GHLogoTextThere’s certainly been some realistic consideration in the TWD universe for some practical logistics, such as the food supply, which has become a major storyline this season, as well as the season at the prison.  Certainly the Termites thought they were solving some food supply issues.  But what about some of the other issues – such as those noted in Jonathan’s Zombie Apocalypse series we’ve been running – like water?  Clean water just hasn’t seemed to be an issue for anyone on the show, despite being an issue for 60% of the planet under ideal conditions, never mind TEOTWAWKI.  Hell, what about non-clean water, which you can at least use to flush a toilet?  Have you ever seen TWD worry about sanitation?  No?  Because it goes back to “non-sexy”.

Kelly’s Heroes?  Those Shermans rolling around behind German lines? On what… fumes?  How many rounds are unloaded in the final 45 minutes or so of Where Eagles Dare, and where are they coming from?  We’re not talking about the implausibility of the 80s-Vietnamrevengefantasies starring the oiled-musclehead-du-jour who never needs to reload.  We’re talking about stories in which at least a reasonable realm of plausibility was expected, and in which people have discussed the ‘realism’ of the movie / story / show.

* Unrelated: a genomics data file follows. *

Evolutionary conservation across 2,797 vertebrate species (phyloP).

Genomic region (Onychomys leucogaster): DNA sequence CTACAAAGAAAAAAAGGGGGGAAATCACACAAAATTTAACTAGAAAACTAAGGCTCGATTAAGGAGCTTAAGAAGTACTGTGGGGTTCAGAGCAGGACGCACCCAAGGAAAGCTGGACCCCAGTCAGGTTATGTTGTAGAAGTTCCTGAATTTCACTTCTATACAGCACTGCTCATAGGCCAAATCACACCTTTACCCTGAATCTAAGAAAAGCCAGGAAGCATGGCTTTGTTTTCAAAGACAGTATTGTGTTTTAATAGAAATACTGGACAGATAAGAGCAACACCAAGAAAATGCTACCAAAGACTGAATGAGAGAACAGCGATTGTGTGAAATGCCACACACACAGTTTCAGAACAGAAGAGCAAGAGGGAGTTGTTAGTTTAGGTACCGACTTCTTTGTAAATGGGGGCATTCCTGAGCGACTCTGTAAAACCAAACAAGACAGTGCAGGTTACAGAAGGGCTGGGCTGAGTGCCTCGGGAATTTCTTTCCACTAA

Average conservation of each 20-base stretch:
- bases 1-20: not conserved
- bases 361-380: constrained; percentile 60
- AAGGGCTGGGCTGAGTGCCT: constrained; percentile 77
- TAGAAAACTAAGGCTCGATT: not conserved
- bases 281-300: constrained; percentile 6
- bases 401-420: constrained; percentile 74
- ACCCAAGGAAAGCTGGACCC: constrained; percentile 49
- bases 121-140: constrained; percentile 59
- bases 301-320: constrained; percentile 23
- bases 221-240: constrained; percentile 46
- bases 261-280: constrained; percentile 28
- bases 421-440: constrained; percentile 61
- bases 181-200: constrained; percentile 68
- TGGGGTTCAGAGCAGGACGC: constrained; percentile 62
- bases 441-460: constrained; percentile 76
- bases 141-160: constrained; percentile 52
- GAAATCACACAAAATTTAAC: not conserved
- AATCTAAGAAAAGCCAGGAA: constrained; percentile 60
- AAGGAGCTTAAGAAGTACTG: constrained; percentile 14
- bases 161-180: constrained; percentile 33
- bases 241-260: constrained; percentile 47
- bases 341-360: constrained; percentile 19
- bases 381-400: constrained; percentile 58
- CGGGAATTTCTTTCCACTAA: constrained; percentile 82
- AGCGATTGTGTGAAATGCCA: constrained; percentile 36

So while there’s a lot of coolness in TWD, and the open-world-gun-range survival-of-the-fittest scenario appeals to a huge segment of the American population, we all know there are some real-world issues that are being glossed over, because they make for crap television.  And while I’m not a professional anymore, I was for long enough that when I’m watching shootouts like these, I’m not poking holes in how they clear rooms but in the weapons they’re carrying and the load-out they’re schlepping along.  The bag-geek in me is checking out what they’re hauling their crap around in and wondering if that’s the best choice for what they’re carrying.  The loggie in me can’t help but wonder about their fuel stockpiles wonder at what point they start making non-gas-powered contingencies (I gotta imagine that Teslas and Volts would be hugely popular in the zombie apocalypse).

And most of all, I still can’t help but wonder about the practicality having a stockpile of bicycles in the post-apocalyptic world.  Great mileage, low maintenance, self-powered, off-road, and, well, let’s face it…  they look like shit on television, so we’ll never see them.